This is partly a limitation of the needle size/depth (~400 to 4,000 cells), since 18- to 25-gauge biopsy needles are being used, he explains. It’s a practical issue related to the fact that smaller-sized needles have too much bend and are thus not precise enough for the job. With heart tissue, the problem is that it can’t be rehydrated, and the hardness makes it difficult for smaller needles to penetrate.
For the latest study, Bhatia and his team have used DISCO-MS in a mouse model of Alzheimer’s disease, a devastating condition where misfolded Aβ proteins are suspected of generating the plaque that kills off brain cells, he says. Clinical trials of drugs targeted that toxic plaques have nonetheless repeatedly failed.
“We hypothesized this is due to not getting the information early enough,” he continues. The exact molecular changes driving progression of the Aβ peptides at the whole-organ level is also unknown.
Most preclinical Alzheimer’s studies involve taking a biopsy from the hippocampus, the memory region of the brain, notes Bhatia. “We forget about the other regions.”
Using DISCO-MS, the study team detected Aβ at six weeks rather than six months, as in other mouse studies, he points out. They also used a registration and biomarker process, and deep learning analysis, to calculate the presence and size of the plaques across the whole brain to find many of the identified proteins were uniquely distributed across two distinct subregions—a potential new disease progression clue.
The technology was similarly used to look at mTBI, which in human patients is known to cause dementia-like changes and has been associated with the development of Parkinson’s disease as well as Alzheimer’s disease later in life, says Bhatia. When the same sort of mTBI endured by individuals playing sports like football and soccer were mimicked in mice, the animals were all fine in terms of their learning, memory, and walking behavior after eight weeks.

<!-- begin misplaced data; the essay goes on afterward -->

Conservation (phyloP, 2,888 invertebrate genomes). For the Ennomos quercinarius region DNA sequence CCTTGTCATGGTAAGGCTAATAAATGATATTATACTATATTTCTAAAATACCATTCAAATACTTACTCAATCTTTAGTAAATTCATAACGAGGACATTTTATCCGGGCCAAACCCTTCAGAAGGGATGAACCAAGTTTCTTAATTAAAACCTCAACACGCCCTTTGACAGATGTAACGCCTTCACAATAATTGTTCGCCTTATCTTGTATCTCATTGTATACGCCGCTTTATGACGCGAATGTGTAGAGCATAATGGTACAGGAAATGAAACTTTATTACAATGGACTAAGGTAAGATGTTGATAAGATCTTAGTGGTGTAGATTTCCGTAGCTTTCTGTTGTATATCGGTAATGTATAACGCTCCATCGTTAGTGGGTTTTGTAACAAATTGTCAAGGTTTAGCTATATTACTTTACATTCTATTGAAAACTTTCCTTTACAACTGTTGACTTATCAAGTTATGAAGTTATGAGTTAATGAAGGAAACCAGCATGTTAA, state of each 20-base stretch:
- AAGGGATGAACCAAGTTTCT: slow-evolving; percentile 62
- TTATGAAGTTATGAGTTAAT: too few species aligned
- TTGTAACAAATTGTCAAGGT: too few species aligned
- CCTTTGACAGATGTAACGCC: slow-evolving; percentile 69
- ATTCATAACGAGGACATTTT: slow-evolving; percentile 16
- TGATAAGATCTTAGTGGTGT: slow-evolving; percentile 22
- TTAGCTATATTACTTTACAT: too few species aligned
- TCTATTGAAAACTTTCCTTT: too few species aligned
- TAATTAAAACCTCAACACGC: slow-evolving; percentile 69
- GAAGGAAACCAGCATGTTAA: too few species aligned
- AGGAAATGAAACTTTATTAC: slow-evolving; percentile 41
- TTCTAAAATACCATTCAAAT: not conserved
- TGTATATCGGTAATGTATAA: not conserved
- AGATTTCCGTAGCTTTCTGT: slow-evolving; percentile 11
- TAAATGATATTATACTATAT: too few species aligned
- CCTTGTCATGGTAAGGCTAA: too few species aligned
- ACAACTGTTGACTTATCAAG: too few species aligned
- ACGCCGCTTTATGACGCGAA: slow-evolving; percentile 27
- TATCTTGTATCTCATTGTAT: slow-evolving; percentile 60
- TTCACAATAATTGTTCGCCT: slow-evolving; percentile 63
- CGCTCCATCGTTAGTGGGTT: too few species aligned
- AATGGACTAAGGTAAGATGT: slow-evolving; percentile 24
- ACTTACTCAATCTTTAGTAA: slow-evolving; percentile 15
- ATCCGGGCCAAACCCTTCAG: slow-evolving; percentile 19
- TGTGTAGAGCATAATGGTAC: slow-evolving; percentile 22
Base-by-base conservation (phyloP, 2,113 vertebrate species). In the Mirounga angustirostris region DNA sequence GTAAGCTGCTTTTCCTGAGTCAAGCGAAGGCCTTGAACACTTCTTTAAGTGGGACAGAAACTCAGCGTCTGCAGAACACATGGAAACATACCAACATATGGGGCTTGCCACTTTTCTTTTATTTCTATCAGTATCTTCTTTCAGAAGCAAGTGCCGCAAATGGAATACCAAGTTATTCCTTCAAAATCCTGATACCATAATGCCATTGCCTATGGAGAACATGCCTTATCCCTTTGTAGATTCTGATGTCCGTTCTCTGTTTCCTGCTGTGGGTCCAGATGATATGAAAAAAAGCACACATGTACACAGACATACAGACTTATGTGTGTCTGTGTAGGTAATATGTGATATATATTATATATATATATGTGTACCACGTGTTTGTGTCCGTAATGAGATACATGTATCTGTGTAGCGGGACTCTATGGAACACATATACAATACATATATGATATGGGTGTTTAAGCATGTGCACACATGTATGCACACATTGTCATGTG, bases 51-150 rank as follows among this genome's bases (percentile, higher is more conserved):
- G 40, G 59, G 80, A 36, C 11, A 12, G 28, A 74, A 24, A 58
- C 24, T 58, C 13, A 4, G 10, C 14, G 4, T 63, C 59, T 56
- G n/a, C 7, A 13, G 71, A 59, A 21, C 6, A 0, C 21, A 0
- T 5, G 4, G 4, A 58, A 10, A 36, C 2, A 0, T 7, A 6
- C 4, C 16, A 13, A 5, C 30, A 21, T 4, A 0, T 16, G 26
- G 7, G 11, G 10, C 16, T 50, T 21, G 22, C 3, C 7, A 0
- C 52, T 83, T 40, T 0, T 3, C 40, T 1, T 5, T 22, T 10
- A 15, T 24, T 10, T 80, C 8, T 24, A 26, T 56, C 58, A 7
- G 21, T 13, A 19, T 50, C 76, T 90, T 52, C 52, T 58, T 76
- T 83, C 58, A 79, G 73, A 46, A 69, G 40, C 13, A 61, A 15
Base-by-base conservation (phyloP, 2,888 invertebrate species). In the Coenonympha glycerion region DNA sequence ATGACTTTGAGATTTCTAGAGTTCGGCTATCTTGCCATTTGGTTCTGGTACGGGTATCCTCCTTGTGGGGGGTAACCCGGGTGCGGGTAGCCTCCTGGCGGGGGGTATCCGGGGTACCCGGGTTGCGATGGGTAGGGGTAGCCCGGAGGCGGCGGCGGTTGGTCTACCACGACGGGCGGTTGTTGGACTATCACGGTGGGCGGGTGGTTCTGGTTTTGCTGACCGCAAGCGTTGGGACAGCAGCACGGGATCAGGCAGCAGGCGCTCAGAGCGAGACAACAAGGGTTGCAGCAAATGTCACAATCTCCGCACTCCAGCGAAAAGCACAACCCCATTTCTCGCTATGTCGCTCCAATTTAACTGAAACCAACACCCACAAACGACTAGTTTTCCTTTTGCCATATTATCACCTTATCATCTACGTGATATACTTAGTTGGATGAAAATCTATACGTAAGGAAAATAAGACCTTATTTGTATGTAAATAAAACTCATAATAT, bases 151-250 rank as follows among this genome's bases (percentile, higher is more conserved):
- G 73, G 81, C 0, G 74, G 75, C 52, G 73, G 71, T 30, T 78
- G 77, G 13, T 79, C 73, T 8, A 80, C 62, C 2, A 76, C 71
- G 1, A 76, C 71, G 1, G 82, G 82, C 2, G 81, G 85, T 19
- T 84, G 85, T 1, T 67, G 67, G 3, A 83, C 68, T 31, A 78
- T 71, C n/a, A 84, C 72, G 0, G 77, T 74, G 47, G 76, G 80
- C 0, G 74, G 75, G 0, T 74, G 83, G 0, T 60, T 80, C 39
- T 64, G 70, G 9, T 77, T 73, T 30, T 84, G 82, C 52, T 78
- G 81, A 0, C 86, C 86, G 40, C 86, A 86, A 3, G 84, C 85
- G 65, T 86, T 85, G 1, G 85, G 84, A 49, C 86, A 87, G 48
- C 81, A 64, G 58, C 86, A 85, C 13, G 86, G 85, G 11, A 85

However, whole-brain imaging and spatial proteomics revealed subtle changes to microglia cells—the primary innate immune cells of the brain—in certain regions and new molecules related to microglia activation around the Aβ plaques were discovered. Eight proteins were uniquely detected in mTBI, including metadherin previously associated with the progression of multiple types of human malignancies.
The DISCO-bot-aided DISCO-MS approach next aided clinical investigation on the postmortem hearts of people who died of coronary artery disease, Bhatia continues. Dozens of new molecules were found in atherosclerotic plaque regions in the coronary artery, including six that bestow rigidity. “It is important to study these molecules early enough and more unbiasedly, so we know where they are located and how they are changing the disease early [on].”
DISCO-MS protocols have all been published and posted on the web, and have been applied by outside groups, says Bhatia. The research team is happy to field incoming questions about use of the technique on any organ of interest.
Bhatia foresees the technology first being used clinically by physicians interested in learning more from whole biopsies, such as 3D information on intercellular crosstalk or the volume of Aβ plaque or proliferating glial cells in the brain. They would then have a better idea which drug to administer based on the pathology and progression of the disease in question.
As will be further demonstrated for policymaking purposes, the clinical benefits of the DISCO-MS approach outweigh safety concerns about working with the chemicals, says Bhatia. Inevitably, the cost and time of the required instrumentation will also come down.
The utility of DISCO-MS extends to the design and development of therapeutics at the level of both proteins and messenger RNA, he adds. If preclinical trials start capturing more useful information, drugs also may start costing something less than the oft-cited $1 billion over 10 years and have better odds of succeeding in the marketplace.